Radio etiquette goes both ways as well. There's nothing worse than trying to call up a tower or a TRACON but being unable to do so because a pilot is being long-winded. At Whiteman, there are a serious number of weekend fliers and student pilots who just aren't that great at Keeping It Simple, Stupid. There are helicopters everywhere, 10-15 aircraft in the pattern or trying to land, several trying to depart, and in this audio clip, the restrictions in place because of 737 departures out of Burbank and the normal craziness of VNY. In that situation you  should be flying your airplane, not telling the controller how nice the weather is outside.
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svoynick
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« Reply #10 on: May 02, 2010, 04:50:44 AM »

Understand about his workload, but the poster who points out that he ends up stepping on aircraft is correct.  When you hear those "beep" and warbling sounds, that's two radio signals mixing in the monitor receiver (not an artifact of the editing down of the clip.)  He seems to be anticipating the end of an aircraft's transmission, and then jumping on his PTT button when he expects someone to be done talking, instead of waiting to actually hear the end of the transmission.  

Again, I understand it's busy, but that's a bad radio habit, and I think it added to everyone's stress on this frequency (including, unfortunately, the controller's.)

I understand the concept of a "blocked" transmission. The guy in WHP tower has been controlling for years and was a pilot for many years before that; in other words, don't think for one second that he's losing control. As I mentioned, it is hectic airspace. As far as the blocks go, at the time, he was working tower/ground combined and dealing with several aircraft all at once. Many of those blocks aren't anticipation, they are two pilots trying to call up at the same time.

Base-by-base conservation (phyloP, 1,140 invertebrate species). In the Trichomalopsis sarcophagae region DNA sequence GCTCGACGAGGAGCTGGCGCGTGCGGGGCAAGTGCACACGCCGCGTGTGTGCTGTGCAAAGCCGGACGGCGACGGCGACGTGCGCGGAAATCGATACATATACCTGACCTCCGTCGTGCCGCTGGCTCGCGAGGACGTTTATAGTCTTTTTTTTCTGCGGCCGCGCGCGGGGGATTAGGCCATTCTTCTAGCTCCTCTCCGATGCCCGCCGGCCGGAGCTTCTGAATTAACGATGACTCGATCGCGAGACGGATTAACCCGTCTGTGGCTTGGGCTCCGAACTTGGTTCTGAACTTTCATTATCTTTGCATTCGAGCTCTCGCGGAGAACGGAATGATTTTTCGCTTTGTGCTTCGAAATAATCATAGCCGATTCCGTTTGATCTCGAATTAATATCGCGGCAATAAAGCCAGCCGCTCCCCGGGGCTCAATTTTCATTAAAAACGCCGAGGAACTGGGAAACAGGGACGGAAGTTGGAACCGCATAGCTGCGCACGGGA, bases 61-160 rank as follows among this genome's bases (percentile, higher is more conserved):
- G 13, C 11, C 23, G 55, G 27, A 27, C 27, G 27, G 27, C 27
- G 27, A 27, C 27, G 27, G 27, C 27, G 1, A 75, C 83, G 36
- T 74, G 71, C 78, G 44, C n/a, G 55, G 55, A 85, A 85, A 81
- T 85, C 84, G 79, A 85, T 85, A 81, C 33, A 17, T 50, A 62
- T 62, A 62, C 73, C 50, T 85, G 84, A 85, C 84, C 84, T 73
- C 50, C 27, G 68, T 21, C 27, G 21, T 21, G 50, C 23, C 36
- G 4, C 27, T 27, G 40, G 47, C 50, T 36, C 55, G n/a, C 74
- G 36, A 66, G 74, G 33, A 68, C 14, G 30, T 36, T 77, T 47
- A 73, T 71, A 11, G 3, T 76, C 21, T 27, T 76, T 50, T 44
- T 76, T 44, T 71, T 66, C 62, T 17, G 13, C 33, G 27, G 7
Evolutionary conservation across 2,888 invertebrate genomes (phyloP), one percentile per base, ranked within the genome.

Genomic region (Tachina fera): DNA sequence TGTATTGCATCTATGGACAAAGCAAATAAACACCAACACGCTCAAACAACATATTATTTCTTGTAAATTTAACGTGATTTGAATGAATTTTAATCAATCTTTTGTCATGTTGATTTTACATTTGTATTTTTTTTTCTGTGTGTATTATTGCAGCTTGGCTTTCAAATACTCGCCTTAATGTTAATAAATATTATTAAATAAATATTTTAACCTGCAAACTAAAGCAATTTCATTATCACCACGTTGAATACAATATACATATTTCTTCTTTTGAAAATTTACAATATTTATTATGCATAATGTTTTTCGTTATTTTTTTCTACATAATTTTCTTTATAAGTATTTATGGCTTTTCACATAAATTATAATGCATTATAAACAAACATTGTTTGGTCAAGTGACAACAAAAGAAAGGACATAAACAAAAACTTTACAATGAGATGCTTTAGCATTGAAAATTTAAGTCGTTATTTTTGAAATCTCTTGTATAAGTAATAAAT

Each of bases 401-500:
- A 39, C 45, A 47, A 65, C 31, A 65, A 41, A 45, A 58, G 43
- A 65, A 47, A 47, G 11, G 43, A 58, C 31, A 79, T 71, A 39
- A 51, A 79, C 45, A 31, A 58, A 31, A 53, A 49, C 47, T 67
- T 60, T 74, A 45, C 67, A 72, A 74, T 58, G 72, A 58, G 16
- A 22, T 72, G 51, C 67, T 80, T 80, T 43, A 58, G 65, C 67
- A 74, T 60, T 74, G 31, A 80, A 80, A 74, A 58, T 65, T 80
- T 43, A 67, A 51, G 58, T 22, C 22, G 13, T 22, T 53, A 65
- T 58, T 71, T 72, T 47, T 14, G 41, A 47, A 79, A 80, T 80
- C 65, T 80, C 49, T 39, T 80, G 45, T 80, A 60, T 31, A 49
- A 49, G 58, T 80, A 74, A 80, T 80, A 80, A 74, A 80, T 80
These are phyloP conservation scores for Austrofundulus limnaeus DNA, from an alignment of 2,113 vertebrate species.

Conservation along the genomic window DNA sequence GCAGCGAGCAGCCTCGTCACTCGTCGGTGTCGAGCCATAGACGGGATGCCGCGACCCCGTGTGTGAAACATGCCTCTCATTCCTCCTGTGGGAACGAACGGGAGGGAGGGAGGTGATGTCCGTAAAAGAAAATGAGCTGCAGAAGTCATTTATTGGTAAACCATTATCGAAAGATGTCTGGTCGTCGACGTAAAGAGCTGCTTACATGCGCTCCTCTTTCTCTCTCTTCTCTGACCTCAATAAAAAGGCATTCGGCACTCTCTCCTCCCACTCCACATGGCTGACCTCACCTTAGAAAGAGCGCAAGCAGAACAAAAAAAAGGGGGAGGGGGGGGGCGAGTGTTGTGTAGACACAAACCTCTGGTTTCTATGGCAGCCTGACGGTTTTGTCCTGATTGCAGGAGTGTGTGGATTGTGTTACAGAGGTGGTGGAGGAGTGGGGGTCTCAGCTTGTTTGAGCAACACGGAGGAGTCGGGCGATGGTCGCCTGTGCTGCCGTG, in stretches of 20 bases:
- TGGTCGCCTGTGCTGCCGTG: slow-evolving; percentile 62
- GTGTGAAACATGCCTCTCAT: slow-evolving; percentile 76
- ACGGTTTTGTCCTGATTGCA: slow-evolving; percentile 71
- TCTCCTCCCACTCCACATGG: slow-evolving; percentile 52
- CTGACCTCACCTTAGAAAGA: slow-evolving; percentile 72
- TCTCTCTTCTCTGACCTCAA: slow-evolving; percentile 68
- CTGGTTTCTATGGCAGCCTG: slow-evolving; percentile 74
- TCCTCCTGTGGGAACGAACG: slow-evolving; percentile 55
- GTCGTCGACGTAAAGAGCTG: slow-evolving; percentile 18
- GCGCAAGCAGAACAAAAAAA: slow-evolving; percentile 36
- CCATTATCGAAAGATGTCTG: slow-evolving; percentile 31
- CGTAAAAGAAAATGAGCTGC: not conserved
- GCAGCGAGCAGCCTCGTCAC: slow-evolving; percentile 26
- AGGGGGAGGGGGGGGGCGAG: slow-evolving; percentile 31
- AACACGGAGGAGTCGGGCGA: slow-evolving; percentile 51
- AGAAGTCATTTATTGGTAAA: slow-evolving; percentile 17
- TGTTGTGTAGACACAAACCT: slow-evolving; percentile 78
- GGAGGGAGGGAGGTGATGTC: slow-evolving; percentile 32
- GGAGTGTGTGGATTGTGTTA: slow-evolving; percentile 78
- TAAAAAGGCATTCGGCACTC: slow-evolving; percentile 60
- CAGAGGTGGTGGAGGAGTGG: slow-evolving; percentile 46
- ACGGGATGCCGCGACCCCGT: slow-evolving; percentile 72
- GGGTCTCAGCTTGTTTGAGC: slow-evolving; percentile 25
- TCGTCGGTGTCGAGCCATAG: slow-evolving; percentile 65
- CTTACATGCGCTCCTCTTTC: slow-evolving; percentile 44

Radio etiquette goes both ways as well. There's nothing worse than trying to call up a tower or a TRACON but being unable to do so because a pilot is being long-winded. At Whiteman, there are a serious number of weekend fliers and student pilots who just aren't that great at Keeping It Simple, Stupid. There are helicopters everywhere, 10-15 aircraft in the pattern or trying to land, several trying to depart, and in this audio clip, the restrictions in place because of 737 departures out of Burbank and the normal craziness of VNY. In that situation you  should be flying your airplane, not telling the controller how nice the weather is outside.
All your points are valid, but none of them validate or justify the bad habit of stepping on the end of somebody's transmission.  It's a fundamental procedural requirement of a half-duplex, two-way radio link that you must wait for the incoming transmission on the frequency to drop before you press your PTT switch; if you don't follow that requirement, you have NO WAY of knowing how much of the incoming transmission is continuing underneath your own carrier.  This isn't specific to ATC, it's true of any half-duplex radio link.

We use tools (like radio communication) to manage risk, and we pilots and controllers follow the procedures attached to those tools as closely as possible because that minimizes risk.  Just because a bad habit "works out OK" 95 or 99% of the time, or because workload is heavy, or because one is distracted by running multiple frequencies, does not insulate you from the risks or consequences of that bad habit.  

Bottom line:  it's an unfavorable risk/reward tradeoff:  if he guesses the end of a transmission right, he doesn't really increase the efficiency on the frequency that much by getting a half-second jump on his own transmission (low reward), and if he guesses wrong, and the transmitting aircraft adds something significant at the end which gets covered up and thus not received by the controller, then as I pointed out earlier, it has at least the consequence of increasing the tension on frequency, which is already in plentiful supply in this clip.

Finally, regarding the implication that this bad habit is driven by workload of the moment, take a listen at 1:02 into the clip in the "airplanes everywhere" thread: http://www.liveatc.net/forums/atcaviation-audio-clips/kwhp-'airplanes-everywhere'/.  Clearly that was not a high-workload situation.